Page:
Eco Resorts in The Islands of Tahiti
1. Eco Hotels in Tahiti
When planning your dream trip, you may be picturing the view from your overwater bungalow, considering the dining options, or dreaming of the white sand beach blanketed below your villa. In The Islands of Tahiti, you can find many resorts and hotels offering unsurpassed views and world-class amenities. These resorts are also committed to eco tourism in Tahiti through sustainability and ongoing efforts to protect and preserve the marine environments and local communities.
The Te Moana Tahiti Resort Hotel is committed to respecting and preserving the environment through sustainable practices. The complex is committed to reducing the volume of waste and a ‘green team’ actively oversees its sustainable development. The Te Moana Resort adheres to the EarthCheck program for environmental and sustainable practices and is obtaining its Benchmark Bronze accreditation.
The Fare Reserve is the natural protected habitat for marine wildlife created by The InterContinental Tahiti Resort & Spa. The reserve shelters a coral ecosystem which recreates natural underwater conditions for more than 200 species, including parrotfish, Picasso triggerfish and angelfish. The hotel also supports local communities by offering local handicraft in its boutiques and local Tahitian entertainment.
Since 2006, the Manava Beach Resort & Spa Moorea has been working with the nonprofit organization To’A Nui on a program to preserve the coral reef close to the hotel. They have installed a ‘coral nursery’ where samples of coral that have been snapped off can be
replanted and left to grow in a protected environment. The resort has also been awarded the Silver Label by EarthCheck and the ‘Bronze Turtle’, a local prize awarded to establishments that adopt selective sorting of waste.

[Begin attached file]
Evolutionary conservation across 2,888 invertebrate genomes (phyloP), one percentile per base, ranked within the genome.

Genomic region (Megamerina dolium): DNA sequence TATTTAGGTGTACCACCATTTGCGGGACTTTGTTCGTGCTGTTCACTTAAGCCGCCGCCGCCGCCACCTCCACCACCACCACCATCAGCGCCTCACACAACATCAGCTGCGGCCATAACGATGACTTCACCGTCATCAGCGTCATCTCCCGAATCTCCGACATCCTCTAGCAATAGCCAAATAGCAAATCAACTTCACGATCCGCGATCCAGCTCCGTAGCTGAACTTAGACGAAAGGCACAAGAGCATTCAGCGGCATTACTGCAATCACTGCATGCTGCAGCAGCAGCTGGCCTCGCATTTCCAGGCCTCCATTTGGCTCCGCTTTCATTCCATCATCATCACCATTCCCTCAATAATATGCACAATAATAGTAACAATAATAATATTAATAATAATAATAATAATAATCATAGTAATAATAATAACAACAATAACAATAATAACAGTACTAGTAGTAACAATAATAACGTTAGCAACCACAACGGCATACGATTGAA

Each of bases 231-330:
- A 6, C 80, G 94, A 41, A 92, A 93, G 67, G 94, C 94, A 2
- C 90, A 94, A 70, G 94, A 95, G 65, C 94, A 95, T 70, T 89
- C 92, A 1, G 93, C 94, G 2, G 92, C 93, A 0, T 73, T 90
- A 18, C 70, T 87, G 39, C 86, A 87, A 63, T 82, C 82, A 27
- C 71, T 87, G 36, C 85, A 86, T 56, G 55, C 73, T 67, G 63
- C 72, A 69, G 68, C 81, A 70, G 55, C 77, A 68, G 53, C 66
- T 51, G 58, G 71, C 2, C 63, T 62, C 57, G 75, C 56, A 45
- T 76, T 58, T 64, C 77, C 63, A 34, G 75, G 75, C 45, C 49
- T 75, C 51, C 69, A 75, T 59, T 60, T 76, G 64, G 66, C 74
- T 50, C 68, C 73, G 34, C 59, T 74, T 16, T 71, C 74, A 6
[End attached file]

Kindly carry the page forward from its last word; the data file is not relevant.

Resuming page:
4. Bora Bora & Taha’a
Sustainable travel in Bora Bora begins with selecting the right resorts for your stay. With the aim of preserving and protecting the exceptional diving conditions in The Islands of Tahiti, Le Bora Bora by Pearl Resorts and Le Taha’a by Pearl Resorts hotels have joined the Biorock program with Espace Bleu. The Biorock technique uses solar electricity to activate the recalcification process of damaged coral. Once the coral has matured sufficiently, biologists reintroduce it into its natural habitat to replenish the reef and coral gardens. The coral gardens at many resorts play a vital role in providing habitat and biodiversity in the lagoon.
The Conrad Bora Bora Nui practices inclusive and sustainable tourism. One of its principal actions has been its partnership with Manta Trust for the protection of manta rays in French Polynesia. Encounters with manta rays and other animals in Tahiti are a memorable part of any visit to The Islands of Tahiti.
The Conrad Bora Bora Nui has also adopted a recycling process to reduce food wastage. This environmentally friendly approach is evident in the installation of solar panels on all of the 114 villas and suites in the resort, as well as in the installation of 17 biorock coral frames to help fight against coral mortality and boost the natural marine repopulation of the coral reef.